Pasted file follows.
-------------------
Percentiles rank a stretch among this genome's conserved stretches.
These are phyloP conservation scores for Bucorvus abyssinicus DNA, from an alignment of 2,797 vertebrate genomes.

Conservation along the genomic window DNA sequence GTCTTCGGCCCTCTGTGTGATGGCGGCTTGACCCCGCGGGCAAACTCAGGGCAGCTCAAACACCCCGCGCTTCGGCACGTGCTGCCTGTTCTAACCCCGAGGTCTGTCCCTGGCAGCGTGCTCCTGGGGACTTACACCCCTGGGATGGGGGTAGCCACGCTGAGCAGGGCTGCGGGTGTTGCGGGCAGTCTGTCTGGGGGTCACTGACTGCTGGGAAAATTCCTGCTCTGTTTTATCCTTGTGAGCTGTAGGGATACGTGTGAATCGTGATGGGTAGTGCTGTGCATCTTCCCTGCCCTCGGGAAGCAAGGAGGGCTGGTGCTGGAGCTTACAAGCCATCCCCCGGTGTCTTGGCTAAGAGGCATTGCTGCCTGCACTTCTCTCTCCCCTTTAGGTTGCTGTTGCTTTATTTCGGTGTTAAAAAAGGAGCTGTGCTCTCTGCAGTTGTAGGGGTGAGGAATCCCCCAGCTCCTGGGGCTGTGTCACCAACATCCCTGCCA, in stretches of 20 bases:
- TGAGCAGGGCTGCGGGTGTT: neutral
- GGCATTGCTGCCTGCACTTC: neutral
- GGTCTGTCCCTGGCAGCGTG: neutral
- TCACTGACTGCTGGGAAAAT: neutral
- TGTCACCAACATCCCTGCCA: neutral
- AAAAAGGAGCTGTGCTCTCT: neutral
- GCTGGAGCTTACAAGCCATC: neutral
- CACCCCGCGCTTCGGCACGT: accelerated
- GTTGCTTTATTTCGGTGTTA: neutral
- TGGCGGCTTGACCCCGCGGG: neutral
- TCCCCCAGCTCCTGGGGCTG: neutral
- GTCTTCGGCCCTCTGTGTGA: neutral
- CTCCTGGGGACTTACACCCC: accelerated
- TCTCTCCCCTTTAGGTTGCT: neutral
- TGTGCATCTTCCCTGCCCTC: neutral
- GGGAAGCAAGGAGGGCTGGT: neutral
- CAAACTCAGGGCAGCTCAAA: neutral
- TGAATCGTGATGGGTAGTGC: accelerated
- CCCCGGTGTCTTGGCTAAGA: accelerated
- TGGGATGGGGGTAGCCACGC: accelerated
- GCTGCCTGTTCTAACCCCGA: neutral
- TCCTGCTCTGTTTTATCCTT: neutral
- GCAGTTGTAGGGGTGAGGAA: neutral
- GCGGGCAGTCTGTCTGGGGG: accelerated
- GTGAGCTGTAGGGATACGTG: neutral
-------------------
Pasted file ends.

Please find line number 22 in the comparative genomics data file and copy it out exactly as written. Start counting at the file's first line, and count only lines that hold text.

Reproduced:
- CCCCGGTGTCTTGGCTAAGA: accelerated